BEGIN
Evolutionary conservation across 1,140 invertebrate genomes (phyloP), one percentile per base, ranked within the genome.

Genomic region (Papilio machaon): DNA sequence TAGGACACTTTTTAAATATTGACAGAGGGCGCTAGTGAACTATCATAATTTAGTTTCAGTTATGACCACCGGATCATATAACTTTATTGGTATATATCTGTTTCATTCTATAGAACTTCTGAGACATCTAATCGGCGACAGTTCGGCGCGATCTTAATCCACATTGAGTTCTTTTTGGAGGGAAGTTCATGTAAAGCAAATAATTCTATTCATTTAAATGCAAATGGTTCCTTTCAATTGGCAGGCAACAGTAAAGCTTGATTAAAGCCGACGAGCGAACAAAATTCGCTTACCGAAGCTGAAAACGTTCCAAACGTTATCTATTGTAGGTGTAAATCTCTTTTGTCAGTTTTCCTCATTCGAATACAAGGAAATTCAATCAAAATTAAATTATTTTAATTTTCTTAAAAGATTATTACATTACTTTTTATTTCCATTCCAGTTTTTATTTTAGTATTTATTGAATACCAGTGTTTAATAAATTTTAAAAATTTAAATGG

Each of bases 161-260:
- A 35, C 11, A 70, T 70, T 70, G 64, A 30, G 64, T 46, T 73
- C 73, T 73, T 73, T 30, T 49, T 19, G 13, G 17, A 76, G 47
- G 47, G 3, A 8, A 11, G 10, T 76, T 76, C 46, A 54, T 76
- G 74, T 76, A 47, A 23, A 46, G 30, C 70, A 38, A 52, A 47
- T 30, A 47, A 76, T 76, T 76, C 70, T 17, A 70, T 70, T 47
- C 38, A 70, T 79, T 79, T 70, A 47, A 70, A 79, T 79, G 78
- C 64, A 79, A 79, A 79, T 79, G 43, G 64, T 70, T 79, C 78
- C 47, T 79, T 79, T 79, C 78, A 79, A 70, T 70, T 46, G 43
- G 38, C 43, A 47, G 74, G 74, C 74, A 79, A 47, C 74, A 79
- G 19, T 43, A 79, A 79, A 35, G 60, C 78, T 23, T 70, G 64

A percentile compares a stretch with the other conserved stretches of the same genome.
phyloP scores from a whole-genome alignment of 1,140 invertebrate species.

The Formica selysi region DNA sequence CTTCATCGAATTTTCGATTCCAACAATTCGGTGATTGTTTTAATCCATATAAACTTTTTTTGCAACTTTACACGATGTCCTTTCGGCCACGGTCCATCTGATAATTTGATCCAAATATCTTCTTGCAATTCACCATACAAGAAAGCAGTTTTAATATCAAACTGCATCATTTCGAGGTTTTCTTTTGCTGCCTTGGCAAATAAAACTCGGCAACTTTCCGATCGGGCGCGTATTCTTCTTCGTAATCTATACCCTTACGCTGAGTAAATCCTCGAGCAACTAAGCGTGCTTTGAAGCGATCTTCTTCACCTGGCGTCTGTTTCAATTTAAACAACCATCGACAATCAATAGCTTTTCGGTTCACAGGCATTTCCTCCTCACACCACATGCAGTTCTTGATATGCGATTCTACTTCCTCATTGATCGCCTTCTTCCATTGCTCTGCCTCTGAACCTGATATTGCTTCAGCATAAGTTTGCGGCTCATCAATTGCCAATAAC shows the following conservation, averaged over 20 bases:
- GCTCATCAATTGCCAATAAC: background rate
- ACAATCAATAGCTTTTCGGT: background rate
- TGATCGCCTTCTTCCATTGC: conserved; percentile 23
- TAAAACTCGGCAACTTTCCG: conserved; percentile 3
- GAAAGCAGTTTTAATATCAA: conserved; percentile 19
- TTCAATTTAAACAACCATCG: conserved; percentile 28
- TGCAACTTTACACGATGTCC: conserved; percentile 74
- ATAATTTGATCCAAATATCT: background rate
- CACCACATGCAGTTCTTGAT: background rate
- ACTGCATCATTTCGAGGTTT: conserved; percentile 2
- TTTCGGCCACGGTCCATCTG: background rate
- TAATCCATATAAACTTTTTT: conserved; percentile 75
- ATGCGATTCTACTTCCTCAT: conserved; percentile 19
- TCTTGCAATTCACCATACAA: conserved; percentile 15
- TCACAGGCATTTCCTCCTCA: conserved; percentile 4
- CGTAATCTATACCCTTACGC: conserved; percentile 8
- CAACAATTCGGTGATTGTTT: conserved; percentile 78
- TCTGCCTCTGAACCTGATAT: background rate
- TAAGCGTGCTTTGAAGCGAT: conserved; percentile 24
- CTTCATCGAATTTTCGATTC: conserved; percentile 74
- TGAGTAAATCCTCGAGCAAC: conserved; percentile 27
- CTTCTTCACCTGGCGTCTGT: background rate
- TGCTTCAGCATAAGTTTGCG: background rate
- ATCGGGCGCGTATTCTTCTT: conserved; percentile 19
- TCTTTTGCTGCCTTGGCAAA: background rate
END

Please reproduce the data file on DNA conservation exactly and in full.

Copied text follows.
Evolutionary conservation across 1,140 invertebrate genomes (phyloP), one percentile per base, ranked within the genome.

Genomic region (Papilio machaon): DNA sequence TAGGACACTTTTTAAATATTGACAGAGGGCGCTAGTGAACTATCATAATTTAGTTTCAGTTATGACCACCGGATCATATAACTTTATTGGTATATATCTGTTTCATTCTATAGAACTTCTGAGACATCTAATCGGCGACAGTTCGGCGCGATCTTAATCCACATTGAGTTCTTTTTGGAGGGAAGTTCATGTAAAGCAAATAATTCTATTCATTTAAATGCAAATGGTTCCTTTCAATTGGCAGGCAACAGTAAAGCTTGATTAAAGCCGACGAGCGAACAAAATTCGCTTACCGAAGCTGAAAACGTTCCAAACGTTATCTATTGTAGGTGTAAATCTCTTTTGTCAGTTTTCCTCATTCGAATACAAGGAAATTCAATCAAAATTAAATTATTTTAATTTTCTTAAAAGATTATTACATTACTTTTTATTTCCATTCCAGTTTTTATTTTAGTATTTATTGAATACCAGTGTTTAATAAATTTTAAAAATTTAAATGG

Each of bases 161-260:
- A 35, C 11, A 70, T 70, T 70, G 64, A 30, G 64, T 46, T 73
- C 73, T 73, T 73, T 30, T 49, T 19, G 13, G 17, A 76, G 47
- G 47, G 3, A 8, A 11, G 10, T 76, T 76, C 46, A 54, T 76
- G 74, T 76, A 47, A 23, A 46, G 30, C 70, A 38, A 52, A 47
- T 30, A 47, A 76, T 76, T 76, C 70, T 17, A 70, T 70, T 47
- C 38, A 70, T 79, T 79, T 70, A 47, A 70, A 79, T 79, G 78
- C 64, A 79, A 79, A 79, T 79, G 43, G 64, T 70, T 79, C 78
- C 47, T 79, T 79, T 79, C 78, A 79, A 70, T 70, T 46, G 43
- G 38, C 43, A 47, G 74, G 74, C 74, A 79, A 47, C 74, A 79
- G 19, T 43, A 79, A 79, A 35, G 60, C 78, T 23, T 70, G 64

A percentile compares a stretch with the other conserved stretches of the same genome.
phyloP scores from a whole-genome alignment of 1,140 invertebrate species.

The Formica selysi region DNA sequence CTTCATCGAATTTTCGATTCCAACAATTCGGTGATTGTTTTAATCCATATAAACTTTTTTTGCAACTTTACACGATGTCCTTTCGGCCACGGTCCATCTGATAATTTGATCCAAATATCTTCTTGCAATTCACCATACAAGAAAGCAGTTTTAATATCAAACTGCATCATTTCGAGGTTTTCTTTTGCTGCCTTGGCAAATAAAACTCGGCAACTTTCCGATCGGGCGCGTATTCTTCTTCGTAATCTATACCCTTACGCTGAGTAAATCCTCGAGCAACTAAGCGTGCTTTGAAGCGATCTTCTTCACCTGGCGTCTGTTTCAATTTAAACAACCATCGACAATCAATAGCTTTTCGGTTCACAGGCATTTCCTCCTCACACCACATGCAGTTCTTGATATGCGATTCTACTTCCTCATTGATCGCCTTCTTCCATTGCTCTGCCTCTGAACCTGATATTGCTTCAGCATAAGTTTGCGGCTCATCAATTGCCAATAAC shows the following conservation, averaged over 20 bases:
- GCTCATCAATTGCCAATAAC: background rate
- ACAATCAATAGCTTTTCGGT: background rate
- TGATCGCCTTCTTCCATTGC: conserved; percentile 23
- TAAAACTCGGCAACTTTCCG: conserved; percentile 3
- GAAAGCAGTTTTAATATCAA: conserved; percentile 19
- TTCAATTTAAACAACCATCG: conserved; percentile 28
- TGCAACTTTACACGATGTCC: conserved; percentile 74
- ATAATTTGATCCAAATATCT: background rate
- CACCACATGCAGTTCTTGAT: background rate
- ACTGCATCATTTCGAGGTTT: conserved; percentile 2
- TTTCGGCCACGGTCCATCTG: background rate
- TAATCCATATAAACTTTTTT: conserved; percentile 75
- ATGCGATTCTACTTCCTCAT: conserved; percentile 19
- TCTTGCAATTCACCATACAA: conserved; percentile 15
- TCACAGGCATTTCCTCCTCA: conserved; percentile 4
- CGTAATCTATACCCTTACGC: conserved; percentile 8
- CAACAATTCGGTGATTGTTT: conserved; percentile 78
- TCTGCCTCTGAACCTGATAT: background rate
- TAAGCGTGCTTTGAAGCGAT: conserved; percentile 24
- CTTCATCGAATTTTCGATTC: conserved; percentile 74
- TGAGTAAATCCTCGAGCAAC: conserved; percentile 27
- CTTCTTCACCTGGCGTCTGT: background rate
- TGCTTCAGCATAAGTTTGCG: background rate
- ATCGGGCGCGTATTCTTCTT: conserved; percentile 19
- TCTTTTGCTGCCTTGGCAAA: background rate